In the Covenant of Grace, God initiates a far greater arrangement. Rather than relying on a finite, fallen man to provide our covenant obedience, all who are in Christ have a Mediator who has perfectly obeyed the Father on their behalf. Thus, they have been transferred from enslavement to the Law, which they could never fulfill, to freedom as sons of the Most High. They do not rely on their own power, nor even could they, but merely on the power of Christ to save. This reliance upon Christ is what the Bible simply and regularly calls faith or belief. Hence, the Covenant of Grace is a covenant of faith, and believers’ covenant, a credo-covenant.

20because by the works of the Law no flesh will be justified in His sight; for through the Law comes the knowledge of sin. 21But now apart from the Law the righteousness of God has been manifested, being witnessed by the Law and the Prophets, 22even the righteousness of God through faith in Jesus Christ for all those who believe; for there is no distinction,” (Romans 3:20-22; NASB; emphasis added).

This Covenant, in its ultimate fulfillment through the humiliation and exaltation of Christ, is what the Bible calls the New Covenant. All of the benefits of the Covenant of Grace were there from the Fall itself. Even in the issuing of the respective curses to the serpent, the woman, and Adam, God provided a promised Seed in which man might find salvation if he looked to Him and not to Adam (Gen. 3:15). Doubtless, as the firstborn, Cain was expected to be that promised seed, but he turned out to be a murderer (Gen. 4:1-8). Not only had Cain become a murderer, but his descendants proved to be unfaithful as well (Gen. 4:19-24).

God preserved His promise, though, through the line of Adam and Eve’s third son: Seth. At the birth of Seth’s first child, Enosh, it is recorded that men began to call upon the name of the Yahweh (Gen. 4:26). For several generations, the line of Seth continued to call upon the name of Yahweh. One of his descendants, Enoch, even walked so closely with God that he did not die, but was simply taken straight to be with God (Gen. 5:24), but not before he had a son. Eventually, however, this god-fearing line of Seth was enticed by the daughters of men, married them, and turned away from God (Gen. 6:1-3). By this generation, only one of Seth’s line was found to still be faithful to Yahweh: Noah. Remembering His promise to Adam and Eve, God destroyed all the world with a flood, but preserved the line of His promised Seed by granting Noah and his family safe passage on the ark (Gen. 6:13-9:1).

The promise of the Seed was further channeled through the line of Abraham and God’s promise to bless him and his Seed. As Sam Waldron explains in A Modern Exposition of the 1689 Baptist Confession, the Abrahamic Covenant and the Mosaic Covenant build upon one another such that the temporal, earthly blessings promised to Abraham are conditioned upon the covenant faithfulness of Israel under the Mosaic Covenant (Waldron, A Modern Exposition, pg. 108). The requirement of covenant faithfulness through obedience was only binding toward the end those temporal blessings, though (Gen. 12:1-3; 15:18-21; 17:1-8). Those who continued to look forward to the Seed (Gen. 15:1-7), as did Abraham, received a greater, eternal inheritance (Gal. 3:6-9; 15-29). Likewise, all who like Moses consider the reproach of Christ to be greater than the treasures of this world (Heb. 11:24-25) are heirs of a greater promise than those earthly, temporal land promises granted under the Mosaic Covenant.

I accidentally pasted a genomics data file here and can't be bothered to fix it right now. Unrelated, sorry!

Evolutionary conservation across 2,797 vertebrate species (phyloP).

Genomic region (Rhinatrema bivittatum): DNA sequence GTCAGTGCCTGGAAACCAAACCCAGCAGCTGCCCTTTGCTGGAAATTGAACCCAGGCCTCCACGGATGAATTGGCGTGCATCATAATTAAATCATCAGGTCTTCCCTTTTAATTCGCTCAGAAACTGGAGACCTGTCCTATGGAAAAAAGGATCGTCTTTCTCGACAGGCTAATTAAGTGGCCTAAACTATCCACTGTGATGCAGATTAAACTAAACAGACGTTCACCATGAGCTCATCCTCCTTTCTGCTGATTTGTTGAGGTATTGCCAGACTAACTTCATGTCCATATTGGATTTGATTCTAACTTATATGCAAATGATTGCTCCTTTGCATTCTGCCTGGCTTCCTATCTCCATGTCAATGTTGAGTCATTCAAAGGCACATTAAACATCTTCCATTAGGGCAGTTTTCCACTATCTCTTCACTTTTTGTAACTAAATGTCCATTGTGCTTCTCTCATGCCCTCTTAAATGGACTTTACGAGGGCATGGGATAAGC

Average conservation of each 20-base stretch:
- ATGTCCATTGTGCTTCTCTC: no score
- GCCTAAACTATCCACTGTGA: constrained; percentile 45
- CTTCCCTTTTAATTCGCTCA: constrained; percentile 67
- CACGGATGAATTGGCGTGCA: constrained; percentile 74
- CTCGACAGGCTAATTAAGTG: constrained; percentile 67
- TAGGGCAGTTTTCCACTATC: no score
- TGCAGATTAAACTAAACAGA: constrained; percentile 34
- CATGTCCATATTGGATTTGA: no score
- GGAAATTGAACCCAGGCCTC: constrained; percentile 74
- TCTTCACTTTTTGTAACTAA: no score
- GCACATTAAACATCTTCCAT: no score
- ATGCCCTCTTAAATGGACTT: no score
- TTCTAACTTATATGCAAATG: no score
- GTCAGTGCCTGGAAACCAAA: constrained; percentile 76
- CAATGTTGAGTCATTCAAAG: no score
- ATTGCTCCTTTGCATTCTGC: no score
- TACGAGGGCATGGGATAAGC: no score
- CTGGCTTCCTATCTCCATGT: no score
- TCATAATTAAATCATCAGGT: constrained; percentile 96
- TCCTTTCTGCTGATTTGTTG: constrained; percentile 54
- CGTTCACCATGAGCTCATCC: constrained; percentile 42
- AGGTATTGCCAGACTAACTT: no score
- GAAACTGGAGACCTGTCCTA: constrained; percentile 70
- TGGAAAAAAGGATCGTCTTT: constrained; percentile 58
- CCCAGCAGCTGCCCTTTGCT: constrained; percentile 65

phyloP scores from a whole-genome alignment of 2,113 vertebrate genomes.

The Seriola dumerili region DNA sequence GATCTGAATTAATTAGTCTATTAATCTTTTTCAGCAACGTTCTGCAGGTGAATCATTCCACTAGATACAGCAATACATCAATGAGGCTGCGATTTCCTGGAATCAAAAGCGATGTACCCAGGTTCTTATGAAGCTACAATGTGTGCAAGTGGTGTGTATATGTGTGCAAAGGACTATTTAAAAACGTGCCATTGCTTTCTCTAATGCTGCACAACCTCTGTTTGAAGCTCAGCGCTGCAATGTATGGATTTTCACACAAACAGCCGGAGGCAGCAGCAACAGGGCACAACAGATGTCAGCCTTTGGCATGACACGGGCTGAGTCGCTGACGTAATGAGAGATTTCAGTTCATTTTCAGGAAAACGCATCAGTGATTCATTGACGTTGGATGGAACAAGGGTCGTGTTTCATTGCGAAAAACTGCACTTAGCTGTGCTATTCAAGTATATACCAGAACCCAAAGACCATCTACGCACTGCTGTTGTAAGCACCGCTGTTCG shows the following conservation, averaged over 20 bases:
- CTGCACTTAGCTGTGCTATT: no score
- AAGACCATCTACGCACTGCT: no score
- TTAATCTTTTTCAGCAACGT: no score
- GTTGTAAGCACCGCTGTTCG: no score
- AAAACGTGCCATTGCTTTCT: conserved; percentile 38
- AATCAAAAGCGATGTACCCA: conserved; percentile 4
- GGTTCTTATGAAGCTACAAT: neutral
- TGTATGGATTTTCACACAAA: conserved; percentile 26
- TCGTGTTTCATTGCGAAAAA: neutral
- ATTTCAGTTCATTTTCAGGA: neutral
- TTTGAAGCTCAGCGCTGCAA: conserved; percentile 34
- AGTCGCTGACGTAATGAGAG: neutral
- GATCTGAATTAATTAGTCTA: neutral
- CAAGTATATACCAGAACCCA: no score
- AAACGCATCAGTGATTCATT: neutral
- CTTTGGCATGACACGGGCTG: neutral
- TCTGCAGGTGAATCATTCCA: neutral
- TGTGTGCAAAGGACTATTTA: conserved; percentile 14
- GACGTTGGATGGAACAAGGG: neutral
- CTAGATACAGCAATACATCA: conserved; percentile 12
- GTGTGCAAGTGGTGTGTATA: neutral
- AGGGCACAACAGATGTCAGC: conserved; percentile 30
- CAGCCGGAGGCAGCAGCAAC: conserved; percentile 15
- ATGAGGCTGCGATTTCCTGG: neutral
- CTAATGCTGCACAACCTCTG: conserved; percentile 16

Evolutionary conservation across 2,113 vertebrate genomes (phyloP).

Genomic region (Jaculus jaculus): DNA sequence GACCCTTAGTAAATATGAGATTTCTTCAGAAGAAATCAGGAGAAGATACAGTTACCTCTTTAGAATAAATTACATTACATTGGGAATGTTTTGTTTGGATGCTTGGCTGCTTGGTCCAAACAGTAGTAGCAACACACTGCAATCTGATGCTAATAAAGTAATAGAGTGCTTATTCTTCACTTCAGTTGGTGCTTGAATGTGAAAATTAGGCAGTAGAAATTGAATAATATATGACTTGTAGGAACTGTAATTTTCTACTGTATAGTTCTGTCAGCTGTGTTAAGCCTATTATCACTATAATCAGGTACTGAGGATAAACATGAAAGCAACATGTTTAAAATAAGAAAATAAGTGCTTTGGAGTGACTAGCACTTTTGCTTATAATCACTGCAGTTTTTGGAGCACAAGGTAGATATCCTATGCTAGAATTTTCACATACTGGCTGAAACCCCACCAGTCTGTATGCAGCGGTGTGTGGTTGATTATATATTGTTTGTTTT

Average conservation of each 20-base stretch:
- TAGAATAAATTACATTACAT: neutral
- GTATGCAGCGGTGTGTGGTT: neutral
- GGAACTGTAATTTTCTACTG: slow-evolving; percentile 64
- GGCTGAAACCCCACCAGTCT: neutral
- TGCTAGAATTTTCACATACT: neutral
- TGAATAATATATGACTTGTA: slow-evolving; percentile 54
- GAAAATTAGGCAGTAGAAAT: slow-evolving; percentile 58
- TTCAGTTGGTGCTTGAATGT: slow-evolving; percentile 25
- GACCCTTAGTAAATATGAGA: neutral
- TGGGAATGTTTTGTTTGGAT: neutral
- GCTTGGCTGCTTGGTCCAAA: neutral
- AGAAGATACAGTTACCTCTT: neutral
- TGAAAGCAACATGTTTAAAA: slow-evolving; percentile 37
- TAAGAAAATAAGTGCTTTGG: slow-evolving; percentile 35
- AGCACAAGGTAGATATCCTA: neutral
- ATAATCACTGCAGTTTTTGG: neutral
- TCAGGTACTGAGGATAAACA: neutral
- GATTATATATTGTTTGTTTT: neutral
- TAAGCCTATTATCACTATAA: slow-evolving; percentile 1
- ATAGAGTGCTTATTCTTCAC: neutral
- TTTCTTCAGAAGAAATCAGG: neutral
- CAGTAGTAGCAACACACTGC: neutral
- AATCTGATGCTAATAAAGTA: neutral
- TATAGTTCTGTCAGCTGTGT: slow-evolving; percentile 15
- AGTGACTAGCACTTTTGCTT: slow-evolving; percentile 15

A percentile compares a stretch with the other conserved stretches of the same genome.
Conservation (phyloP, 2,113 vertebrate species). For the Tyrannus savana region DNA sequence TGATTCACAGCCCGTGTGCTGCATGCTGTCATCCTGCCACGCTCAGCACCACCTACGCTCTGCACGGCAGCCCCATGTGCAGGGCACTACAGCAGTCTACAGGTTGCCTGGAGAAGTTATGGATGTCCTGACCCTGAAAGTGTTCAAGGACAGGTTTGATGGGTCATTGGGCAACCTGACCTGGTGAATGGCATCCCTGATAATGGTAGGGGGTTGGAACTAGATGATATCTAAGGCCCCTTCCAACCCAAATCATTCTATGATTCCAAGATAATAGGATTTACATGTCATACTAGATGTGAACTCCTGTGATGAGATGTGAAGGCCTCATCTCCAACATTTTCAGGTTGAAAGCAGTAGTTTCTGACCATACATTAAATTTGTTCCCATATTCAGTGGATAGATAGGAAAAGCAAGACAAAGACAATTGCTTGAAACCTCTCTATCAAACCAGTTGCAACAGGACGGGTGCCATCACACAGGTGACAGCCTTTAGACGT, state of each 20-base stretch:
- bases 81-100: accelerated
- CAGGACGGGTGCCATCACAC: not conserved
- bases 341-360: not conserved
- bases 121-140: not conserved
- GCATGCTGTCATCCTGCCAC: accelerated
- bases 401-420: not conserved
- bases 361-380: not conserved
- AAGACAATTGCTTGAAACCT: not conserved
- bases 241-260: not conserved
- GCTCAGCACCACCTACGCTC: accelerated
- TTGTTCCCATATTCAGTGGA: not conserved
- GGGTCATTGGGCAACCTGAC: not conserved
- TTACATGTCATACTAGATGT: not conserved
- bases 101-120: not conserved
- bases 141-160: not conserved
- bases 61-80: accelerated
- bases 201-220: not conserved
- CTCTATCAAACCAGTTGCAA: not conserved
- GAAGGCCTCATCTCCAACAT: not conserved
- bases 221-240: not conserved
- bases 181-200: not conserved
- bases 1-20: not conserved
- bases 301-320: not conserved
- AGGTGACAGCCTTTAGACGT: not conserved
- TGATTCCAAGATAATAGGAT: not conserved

The law, then, was given to the people of Israel under the Mosaic Covenant, but the law was not merely granted as a condemning principle. It operated instead as a condemning principle with a purpose: to render us hopeless and drive us to the Seed in whom we are saved only by mercy. Thus, the promises were granted to those of faith alone from the fall of Adam and Eve until this very day.

21Is the Law then contrary to the promises of God? May it never be! For if a law had been given which was able to impart life, then righteousness would indeed have been based on law. 22But the Scripture has shut up everyone under sin, so that the promise by faith in Jesus Christ might be given to those who believe,” (Galatians 3:21-22; NASB).

So we see that, from Adam until now, salvation has always been all of grace. From Adam to Christ, that faith was in the promised Seed. From Abraham to Christ, the promise was bound up within a specific bloodline and, from Moses to Christ, it was largely to be found within specific borders and governed by specific laws. The temporal, earthly blessings of the covenant were furthermore granted to all who were within those borders and governed by those laws without respect to their own personal faith. At the first advent of Christ, though, all of those temporal scaffolds were discarded as unnecessary, and the Covenant of Grace broke through the borders and bloodlines.

Christ mobilized His people and gave them a new command, which is not really a new command: to be fruitful, multiply, and fill the earth (Mt. 28:18-20; Acts 1:8; cf. Gen. 1:28; 9:1; 12:1-3; 17:3-8). This multiplication is a multiplication not of physical offspring, but of those who believe as Abraham believed (Gal. 3:7). Now, men of all stripes regardless of household, nation, or ethnicity, are being brought into the estate of salvation by the great and gracious covenant struck by God and conditioned upon the obedience of His Son alone. All praise and glory be to God alone!